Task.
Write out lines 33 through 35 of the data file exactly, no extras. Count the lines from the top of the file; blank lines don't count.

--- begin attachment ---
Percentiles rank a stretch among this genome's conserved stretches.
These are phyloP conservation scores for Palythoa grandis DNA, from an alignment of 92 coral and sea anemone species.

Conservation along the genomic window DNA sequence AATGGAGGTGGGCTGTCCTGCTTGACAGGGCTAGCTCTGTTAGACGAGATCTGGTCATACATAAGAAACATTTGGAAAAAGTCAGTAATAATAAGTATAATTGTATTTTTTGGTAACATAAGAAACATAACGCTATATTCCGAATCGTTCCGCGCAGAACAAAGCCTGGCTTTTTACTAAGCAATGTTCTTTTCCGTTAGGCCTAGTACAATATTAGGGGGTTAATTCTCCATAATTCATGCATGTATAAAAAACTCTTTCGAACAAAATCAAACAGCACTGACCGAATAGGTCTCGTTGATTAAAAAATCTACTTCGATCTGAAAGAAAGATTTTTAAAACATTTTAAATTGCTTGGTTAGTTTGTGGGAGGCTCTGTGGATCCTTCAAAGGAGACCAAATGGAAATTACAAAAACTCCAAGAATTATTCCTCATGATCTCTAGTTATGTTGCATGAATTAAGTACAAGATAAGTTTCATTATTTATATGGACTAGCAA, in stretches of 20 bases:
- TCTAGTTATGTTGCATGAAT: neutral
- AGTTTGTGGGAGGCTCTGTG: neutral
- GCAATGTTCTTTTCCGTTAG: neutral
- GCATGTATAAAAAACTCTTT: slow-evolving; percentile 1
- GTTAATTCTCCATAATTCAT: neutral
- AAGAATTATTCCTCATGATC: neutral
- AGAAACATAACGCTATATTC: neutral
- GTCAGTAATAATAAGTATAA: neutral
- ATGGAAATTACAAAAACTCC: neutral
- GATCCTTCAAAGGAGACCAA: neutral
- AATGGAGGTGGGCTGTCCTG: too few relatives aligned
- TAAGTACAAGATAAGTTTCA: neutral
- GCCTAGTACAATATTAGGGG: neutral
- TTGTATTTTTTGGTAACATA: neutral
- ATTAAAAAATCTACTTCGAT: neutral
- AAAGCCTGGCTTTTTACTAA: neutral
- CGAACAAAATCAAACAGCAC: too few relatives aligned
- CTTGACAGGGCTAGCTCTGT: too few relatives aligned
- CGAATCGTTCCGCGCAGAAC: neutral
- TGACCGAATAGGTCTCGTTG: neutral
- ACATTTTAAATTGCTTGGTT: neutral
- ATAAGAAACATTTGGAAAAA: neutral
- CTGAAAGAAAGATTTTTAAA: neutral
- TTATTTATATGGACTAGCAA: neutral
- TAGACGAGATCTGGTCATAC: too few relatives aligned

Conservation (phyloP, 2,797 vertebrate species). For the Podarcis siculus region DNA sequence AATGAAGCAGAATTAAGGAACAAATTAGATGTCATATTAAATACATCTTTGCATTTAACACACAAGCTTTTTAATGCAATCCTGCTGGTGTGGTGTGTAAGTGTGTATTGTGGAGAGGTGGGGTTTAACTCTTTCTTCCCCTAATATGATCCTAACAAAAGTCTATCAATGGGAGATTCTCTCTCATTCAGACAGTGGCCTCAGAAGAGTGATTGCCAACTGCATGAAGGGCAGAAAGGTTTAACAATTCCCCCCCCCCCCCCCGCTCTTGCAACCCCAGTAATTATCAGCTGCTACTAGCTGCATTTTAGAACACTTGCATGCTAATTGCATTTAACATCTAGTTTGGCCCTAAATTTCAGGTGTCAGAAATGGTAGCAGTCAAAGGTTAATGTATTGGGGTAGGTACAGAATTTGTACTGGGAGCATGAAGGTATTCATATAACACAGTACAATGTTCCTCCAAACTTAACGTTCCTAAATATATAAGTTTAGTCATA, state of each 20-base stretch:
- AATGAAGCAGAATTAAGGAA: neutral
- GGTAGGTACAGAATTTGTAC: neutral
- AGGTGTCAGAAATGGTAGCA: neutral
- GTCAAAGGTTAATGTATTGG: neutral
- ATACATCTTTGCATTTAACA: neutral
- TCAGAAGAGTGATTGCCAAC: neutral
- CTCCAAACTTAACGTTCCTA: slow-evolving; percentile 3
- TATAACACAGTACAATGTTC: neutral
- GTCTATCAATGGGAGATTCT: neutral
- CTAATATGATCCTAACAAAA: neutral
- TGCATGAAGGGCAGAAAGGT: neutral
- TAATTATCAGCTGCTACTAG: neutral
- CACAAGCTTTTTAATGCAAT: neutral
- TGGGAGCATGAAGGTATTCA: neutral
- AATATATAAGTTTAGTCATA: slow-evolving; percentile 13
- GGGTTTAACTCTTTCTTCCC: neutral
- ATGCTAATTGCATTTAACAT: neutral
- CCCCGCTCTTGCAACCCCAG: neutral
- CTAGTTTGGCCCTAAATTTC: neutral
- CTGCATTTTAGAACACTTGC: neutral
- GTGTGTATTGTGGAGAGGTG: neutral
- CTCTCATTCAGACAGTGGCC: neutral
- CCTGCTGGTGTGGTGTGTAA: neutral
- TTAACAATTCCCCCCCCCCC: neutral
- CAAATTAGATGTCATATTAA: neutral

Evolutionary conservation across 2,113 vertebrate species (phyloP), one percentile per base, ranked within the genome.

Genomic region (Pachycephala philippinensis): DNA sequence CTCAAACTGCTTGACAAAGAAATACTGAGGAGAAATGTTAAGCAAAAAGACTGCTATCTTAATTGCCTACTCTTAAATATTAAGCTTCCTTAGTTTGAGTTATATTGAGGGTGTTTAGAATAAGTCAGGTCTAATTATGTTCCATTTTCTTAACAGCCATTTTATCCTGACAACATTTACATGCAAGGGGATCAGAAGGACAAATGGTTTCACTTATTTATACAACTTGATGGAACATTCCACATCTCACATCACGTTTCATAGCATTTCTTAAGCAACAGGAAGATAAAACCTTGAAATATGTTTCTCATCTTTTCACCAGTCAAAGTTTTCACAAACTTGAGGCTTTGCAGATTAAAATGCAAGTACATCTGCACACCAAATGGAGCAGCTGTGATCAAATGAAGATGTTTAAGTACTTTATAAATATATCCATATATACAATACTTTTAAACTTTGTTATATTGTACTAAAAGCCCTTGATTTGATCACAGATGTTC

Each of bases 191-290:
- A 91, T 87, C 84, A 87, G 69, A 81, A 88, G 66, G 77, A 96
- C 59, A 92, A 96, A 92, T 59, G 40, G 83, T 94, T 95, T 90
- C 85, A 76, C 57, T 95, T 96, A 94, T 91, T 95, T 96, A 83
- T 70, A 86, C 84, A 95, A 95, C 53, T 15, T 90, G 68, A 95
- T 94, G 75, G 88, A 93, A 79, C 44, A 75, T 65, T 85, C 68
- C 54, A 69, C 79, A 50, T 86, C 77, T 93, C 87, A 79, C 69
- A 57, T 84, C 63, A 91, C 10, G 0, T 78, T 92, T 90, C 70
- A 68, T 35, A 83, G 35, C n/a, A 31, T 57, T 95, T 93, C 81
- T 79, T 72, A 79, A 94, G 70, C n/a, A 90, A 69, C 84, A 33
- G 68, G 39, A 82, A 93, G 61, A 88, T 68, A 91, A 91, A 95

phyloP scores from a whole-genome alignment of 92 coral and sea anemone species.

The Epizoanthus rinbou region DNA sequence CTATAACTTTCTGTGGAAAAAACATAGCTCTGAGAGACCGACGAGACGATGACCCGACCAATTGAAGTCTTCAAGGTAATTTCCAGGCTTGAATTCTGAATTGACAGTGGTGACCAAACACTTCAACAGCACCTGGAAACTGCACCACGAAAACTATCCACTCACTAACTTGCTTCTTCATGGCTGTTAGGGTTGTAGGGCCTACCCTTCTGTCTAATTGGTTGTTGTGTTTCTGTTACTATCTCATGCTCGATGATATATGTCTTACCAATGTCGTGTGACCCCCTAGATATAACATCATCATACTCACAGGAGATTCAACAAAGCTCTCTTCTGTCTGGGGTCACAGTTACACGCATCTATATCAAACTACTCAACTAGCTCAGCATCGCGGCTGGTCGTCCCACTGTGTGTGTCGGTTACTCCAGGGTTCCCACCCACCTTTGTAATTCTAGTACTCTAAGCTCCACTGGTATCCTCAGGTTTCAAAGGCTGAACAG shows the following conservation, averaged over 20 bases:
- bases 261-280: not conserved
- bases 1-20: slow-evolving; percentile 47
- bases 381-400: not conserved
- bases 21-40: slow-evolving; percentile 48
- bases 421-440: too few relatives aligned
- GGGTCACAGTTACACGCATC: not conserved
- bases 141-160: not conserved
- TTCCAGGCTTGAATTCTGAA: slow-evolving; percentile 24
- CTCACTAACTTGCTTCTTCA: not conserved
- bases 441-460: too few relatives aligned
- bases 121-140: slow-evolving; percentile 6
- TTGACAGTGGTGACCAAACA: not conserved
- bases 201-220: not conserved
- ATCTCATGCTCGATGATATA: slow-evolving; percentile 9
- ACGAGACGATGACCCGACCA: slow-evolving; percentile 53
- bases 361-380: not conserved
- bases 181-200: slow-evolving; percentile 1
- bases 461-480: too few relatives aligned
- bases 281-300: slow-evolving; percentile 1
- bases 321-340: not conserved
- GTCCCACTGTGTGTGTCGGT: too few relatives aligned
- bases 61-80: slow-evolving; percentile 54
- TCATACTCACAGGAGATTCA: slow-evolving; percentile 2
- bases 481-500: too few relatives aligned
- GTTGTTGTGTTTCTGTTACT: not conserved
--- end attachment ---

- GTCAAAGGTTAATGTATTGG: neutral
- ATACATCTTTGCATTTAACA: neutral
- TCAGAAGAGTGATTGCCAAC: neutral